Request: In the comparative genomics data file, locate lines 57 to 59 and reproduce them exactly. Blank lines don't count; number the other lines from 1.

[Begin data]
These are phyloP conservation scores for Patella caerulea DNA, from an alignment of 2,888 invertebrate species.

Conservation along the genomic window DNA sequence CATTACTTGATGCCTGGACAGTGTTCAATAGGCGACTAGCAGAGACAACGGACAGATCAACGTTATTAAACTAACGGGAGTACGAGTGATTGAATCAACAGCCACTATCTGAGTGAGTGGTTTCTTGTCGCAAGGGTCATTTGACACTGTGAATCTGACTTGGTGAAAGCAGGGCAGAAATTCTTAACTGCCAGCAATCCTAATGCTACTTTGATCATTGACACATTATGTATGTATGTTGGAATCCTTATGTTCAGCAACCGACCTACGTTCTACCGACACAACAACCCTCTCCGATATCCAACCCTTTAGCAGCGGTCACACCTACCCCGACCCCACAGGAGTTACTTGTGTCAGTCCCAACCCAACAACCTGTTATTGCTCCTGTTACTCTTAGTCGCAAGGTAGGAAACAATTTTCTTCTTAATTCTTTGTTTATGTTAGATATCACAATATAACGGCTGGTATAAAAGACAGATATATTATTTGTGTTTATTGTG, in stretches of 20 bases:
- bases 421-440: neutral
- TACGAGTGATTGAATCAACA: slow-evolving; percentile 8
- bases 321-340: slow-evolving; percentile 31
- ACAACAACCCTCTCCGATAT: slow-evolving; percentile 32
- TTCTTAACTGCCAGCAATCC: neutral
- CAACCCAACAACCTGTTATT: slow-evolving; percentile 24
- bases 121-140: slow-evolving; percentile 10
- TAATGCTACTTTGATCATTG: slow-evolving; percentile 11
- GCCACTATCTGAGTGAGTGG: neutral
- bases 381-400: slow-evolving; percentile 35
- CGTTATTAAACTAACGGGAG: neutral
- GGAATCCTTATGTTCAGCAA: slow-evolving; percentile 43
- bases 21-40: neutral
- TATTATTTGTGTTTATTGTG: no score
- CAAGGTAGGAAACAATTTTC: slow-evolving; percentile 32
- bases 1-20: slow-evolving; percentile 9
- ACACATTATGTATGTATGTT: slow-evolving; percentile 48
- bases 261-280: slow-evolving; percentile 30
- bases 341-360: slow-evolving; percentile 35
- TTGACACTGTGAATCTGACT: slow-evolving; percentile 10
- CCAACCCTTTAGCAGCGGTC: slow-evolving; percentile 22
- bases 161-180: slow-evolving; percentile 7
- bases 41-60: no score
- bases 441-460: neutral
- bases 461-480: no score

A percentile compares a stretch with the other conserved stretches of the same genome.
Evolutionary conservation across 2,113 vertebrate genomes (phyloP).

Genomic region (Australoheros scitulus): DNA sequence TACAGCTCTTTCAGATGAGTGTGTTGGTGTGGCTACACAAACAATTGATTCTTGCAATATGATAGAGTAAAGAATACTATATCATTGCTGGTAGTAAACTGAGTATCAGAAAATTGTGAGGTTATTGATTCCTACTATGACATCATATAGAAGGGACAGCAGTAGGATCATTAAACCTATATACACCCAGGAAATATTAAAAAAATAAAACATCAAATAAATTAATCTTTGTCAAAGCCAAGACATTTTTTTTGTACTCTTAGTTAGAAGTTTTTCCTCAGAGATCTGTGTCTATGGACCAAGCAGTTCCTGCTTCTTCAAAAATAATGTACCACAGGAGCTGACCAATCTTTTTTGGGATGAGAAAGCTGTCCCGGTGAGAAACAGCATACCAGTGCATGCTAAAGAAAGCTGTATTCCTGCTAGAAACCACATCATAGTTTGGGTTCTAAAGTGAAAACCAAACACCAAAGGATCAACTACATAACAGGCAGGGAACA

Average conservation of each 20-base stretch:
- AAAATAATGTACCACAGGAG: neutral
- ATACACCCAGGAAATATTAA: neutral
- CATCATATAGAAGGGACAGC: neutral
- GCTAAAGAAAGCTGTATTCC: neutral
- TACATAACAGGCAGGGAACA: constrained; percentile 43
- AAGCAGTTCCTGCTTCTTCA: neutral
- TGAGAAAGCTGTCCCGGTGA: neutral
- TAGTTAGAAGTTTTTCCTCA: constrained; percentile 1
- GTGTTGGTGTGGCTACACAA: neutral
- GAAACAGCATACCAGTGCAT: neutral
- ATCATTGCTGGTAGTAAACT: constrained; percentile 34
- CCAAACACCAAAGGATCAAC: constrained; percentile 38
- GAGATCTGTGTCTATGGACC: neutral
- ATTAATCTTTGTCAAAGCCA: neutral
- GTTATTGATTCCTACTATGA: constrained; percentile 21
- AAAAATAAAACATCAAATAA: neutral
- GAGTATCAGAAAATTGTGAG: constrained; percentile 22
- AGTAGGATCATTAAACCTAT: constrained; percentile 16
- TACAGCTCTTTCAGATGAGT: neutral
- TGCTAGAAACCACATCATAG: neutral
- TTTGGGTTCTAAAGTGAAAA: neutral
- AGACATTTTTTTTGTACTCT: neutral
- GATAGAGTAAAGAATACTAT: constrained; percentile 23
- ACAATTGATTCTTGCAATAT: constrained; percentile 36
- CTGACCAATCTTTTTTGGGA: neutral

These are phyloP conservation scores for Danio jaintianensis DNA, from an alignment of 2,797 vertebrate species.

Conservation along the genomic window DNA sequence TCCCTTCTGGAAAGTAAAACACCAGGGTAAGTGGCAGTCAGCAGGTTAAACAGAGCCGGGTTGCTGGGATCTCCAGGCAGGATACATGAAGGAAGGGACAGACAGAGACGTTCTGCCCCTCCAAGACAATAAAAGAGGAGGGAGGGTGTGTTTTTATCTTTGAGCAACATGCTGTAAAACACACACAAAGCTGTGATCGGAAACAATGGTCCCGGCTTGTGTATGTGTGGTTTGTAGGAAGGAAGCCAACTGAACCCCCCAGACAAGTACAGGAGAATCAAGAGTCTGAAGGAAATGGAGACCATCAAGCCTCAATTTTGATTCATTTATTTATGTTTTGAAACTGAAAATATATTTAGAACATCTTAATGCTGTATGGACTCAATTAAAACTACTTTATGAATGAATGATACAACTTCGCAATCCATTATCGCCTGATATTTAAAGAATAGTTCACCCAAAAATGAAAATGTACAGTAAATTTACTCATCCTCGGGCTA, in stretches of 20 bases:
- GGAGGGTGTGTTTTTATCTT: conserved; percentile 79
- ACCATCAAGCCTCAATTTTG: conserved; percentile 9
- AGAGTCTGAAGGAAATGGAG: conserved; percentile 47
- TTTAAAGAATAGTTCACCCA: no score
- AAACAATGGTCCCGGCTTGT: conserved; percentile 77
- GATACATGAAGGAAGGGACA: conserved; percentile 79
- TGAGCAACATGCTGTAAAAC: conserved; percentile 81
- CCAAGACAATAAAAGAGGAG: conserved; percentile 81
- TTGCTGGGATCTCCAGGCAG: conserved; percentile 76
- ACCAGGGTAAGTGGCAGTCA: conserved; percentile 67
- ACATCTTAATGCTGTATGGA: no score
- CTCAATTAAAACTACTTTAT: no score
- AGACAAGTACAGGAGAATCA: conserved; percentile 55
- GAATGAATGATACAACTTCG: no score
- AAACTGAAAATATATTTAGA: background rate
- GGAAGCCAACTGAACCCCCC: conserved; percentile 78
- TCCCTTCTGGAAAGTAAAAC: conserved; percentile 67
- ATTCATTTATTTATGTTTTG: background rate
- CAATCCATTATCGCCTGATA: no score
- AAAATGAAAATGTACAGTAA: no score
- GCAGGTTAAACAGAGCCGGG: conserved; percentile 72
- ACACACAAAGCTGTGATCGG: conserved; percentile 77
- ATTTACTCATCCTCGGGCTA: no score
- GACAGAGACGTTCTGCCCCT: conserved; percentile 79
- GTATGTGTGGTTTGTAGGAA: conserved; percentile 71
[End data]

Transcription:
These are phyloP conservation scores for Danio jaintianensis DNA, from an alignment of 2,797 vertebrate species.

Conservation along the genomic window DNA sequence TCCCTTCTGGAAAGTAAAACACCAGGGTAAGTGGCAGTCAGCAGGTTAAACAGAGCCGGGTTGCTGGGATCTCCAGGCAGGATACATGAAGGAAGGGACAGACAGAGACGTTCTGCCCCTCCAAGACAATAAAAGAGGAGGGAGGGTGTGTTTTTATCTTTGAGCAACATGCTGTAAAACACACACAAAGCTGTGATCGGAAACAATGGTCCCGGCTTGTGTATGTGTGGTTTGTAGGAAGGAAGCCAACTGAACCCCCCAGACAAGTACAGGAGAATCAAGAGTCTGAAGGAAATGGAGACCATCAAGCCTCAATTTTGATTCATTTATTTATGTTTTGAAACTGAAAATATATTTAGAACATCTTAATGCTGTATGGACTCAATTAAAACTACTTTATGAATGAATGATACAACTTCGCAATCCATTATCGCCTGATATTTAAAGAATAGTTCACCCAAAAATGAAAATGTACAGTAAATTTACTCATCCTCGGGCTA, in stretches of 20 bases:
- GGAGGGTGTGTTTTTATCTT: conserved; percentile 79